Jarrett Way is marketing manager at Mighty Citizen in Austin, Texas.
Associations use online marketing to assist with everything from membership signups to online events registration, but the only way to know what’s working is with analytics. What to track to see if your campaigns are missing the mark or striking gold.
Every marketing team has an objective. You’re trying to draw your visitor’s attention somewhere to do something, be it a membership sign-up, an event, an online training, or otherwise. There are many different types of goals.
Your association's top goals should be obvious both on your website and in your Google Analytics account, which tracks and reports website traffic. What do you want your visitors to do on your website? If you haven't identified these website goals and tracked them in GA to determine when, where, by whom, and how often they're occurring, you'll never know how your website is truly performing.
What Are Google Analytics Goals?
A GA goal is any action taken on your website that your organization considers a conversion (a win!). Setting up goals in GA gives you insight into your audiences, your website performance, and your performance as a marketer. For associations, the most important and popular goals include:
As an association, you’ll likely want to focus on the following goals (you’ll find them under “destination goals” in GA):
Membership sign-ups. Members are the lifeblood of associations. If you don’t know how many members are signing up and where they’re coming from, you’re missing a huge opportunity to attract more. This may be the most important goal you track! To track membership sign-ups as a GA goal, all you need is a thank you or confirmation page with a unique URL that people land on after completing a membership application or form submission. Using unique thank-you pages will help you track which activities are the most popular and determine why.
Membership renewals. Associations have two major audiences: prospective members and existing ones. Your website can’t prioritize both. Existing members often take a backseat, but it’s just as important to track your goal completions for that audience so you can make adjustments that strengthen your user experience. If prospective members take priority, and membership renewals are a secondary call to action to new member sign-ups, you need to understand what’s driving renewals to create a well-oiled machine.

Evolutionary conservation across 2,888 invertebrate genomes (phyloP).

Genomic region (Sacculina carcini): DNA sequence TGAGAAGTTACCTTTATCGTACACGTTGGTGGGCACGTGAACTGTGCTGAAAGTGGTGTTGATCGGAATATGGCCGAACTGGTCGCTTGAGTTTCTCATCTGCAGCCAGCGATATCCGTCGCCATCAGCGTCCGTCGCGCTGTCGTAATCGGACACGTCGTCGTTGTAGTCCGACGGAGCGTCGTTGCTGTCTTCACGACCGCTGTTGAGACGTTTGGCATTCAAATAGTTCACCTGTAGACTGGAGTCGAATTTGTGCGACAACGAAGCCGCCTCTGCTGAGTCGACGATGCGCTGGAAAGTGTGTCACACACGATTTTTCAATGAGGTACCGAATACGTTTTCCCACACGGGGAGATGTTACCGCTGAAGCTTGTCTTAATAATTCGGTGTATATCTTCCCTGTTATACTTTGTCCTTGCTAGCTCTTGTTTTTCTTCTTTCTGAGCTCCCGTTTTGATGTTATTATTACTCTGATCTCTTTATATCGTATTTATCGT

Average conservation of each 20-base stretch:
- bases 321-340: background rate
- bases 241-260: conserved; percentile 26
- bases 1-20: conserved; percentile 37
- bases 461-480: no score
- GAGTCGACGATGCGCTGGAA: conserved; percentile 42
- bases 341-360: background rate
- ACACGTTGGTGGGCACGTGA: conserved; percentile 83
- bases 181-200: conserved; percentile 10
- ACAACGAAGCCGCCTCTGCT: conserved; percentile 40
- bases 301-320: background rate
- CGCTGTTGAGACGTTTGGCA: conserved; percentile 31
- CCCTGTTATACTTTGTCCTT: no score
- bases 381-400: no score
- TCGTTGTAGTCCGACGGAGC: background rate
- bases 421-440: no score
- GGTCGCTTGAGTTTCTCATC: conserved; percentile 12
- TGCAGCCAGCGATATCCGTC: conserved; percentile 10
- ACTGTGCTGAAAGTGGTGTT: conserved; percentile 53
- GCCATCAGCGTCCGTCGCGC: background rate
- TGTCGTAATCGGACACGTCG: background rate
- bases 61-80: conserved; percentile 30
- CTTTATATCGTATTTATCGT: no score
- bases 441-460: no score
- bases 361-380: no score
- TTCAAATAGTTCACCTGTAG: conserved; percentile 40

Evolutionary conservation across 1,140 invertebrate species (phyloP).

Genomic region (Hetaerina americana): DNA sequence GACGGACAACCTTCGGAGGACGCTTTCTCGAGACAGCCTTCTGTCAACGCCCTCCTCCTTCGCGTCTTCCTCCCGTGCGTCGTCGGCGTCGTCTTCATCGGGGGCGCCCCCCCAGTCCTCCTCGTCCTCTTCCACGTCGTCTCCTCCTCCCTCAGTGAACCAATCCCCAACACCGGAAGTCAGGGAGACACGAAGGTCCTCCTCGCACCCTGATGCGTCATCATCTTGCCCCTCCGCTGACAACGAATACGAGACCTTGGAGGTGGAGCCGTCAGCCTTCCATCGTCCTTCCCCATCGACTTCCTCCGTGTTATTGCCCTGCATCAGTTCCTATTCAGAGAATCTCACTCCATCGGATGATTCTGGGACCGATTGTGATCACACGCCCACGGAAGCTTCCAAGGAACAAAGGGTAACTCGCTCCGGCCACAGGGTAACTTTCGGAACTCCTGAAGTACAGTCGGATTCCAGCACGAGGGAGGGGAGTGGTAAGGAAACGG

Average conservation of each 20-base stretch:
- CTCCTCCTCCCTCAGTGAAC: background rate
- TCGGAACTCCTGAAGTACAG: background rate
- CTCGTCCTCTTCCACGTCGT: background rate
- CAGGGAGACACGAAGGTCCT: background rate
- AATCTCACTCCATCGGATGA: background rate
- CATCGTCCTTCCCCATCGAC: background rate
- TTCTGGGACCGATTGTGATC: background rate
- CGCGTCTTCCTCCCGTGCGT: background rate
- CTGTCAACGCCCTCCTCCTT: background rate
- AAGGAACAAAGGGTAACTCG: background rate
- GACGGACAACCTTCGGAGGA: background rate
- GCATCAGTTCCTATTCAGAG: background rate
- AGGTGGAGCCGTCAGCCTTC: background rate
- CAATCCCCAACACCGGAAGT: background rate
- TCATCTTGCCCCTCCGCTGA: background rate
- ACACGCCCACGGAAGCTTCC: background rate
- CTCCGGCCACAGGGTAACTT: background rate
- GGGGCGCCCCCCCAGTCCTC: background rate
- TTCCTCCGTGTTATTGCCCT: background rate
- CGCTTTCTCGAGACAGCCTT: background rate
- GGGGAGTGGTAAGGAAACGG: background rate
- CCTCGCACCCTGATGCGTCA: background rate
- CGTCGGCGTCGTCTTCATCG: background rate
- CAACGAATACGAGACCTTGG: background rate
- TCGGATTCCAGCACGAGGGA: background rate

Again, to set this up as a destination goal, your visitors will have to complete the specific action of renewing before visiting the goal URL.
Learning registrations. While COVID-19 has changed the landscape, we recognize that associations typically have robust year-round event schedules. There are conferences, chapter meetings, trainings, advocacy days, and other educational opportunities. Whether you are having traditionally scheduled events or revamped virtual ones, track registrations as goal completions. How else will you determine which marketing campaigns are filling seats?
If you don’t know how many members are signing up and where they’re coming from, you’re missing a huge opportunity to attract more.
Things can get tricky here. Often, associations use third-party services for event registration. That means you may not always have direct control over the user experience, and the confirmation page. Fret not! Most third-party services will integrate with GA. This might require reaching out to your third-party event service or searching Google for help.
E-resources. Does your association provide resources online? Whether people pay for these or download them for free, you should consider gating your content (requiring an email address in exchange for the content). This not only allows you to track who is accessing your content but also gain their email address so you can work to build a relationship with them.
Now that you know the four goals to focus on, the greater strategy is to drive every visitor to achieve all four types of goal completions—at least once! That means thinking comprehensively about your goals and website flow. What’s the easy, noncommittal request that can set you up now for the bigger requests later? Lead with that. Aim for consistency across the experience. Your users should feel a certain cohesiveness when advancing from one request to the next. Example:
You don’t need to set up a million different goals. Identify a few that actually show value. The goals you choose should directly ladder up to your business objectives. You can even assign a monetary value to goal completions to see exactly how much money each webpage, and your website at large, is bringing into your organization. If you can do this, it’s easier to request a budget increase for website updates and more marketing later.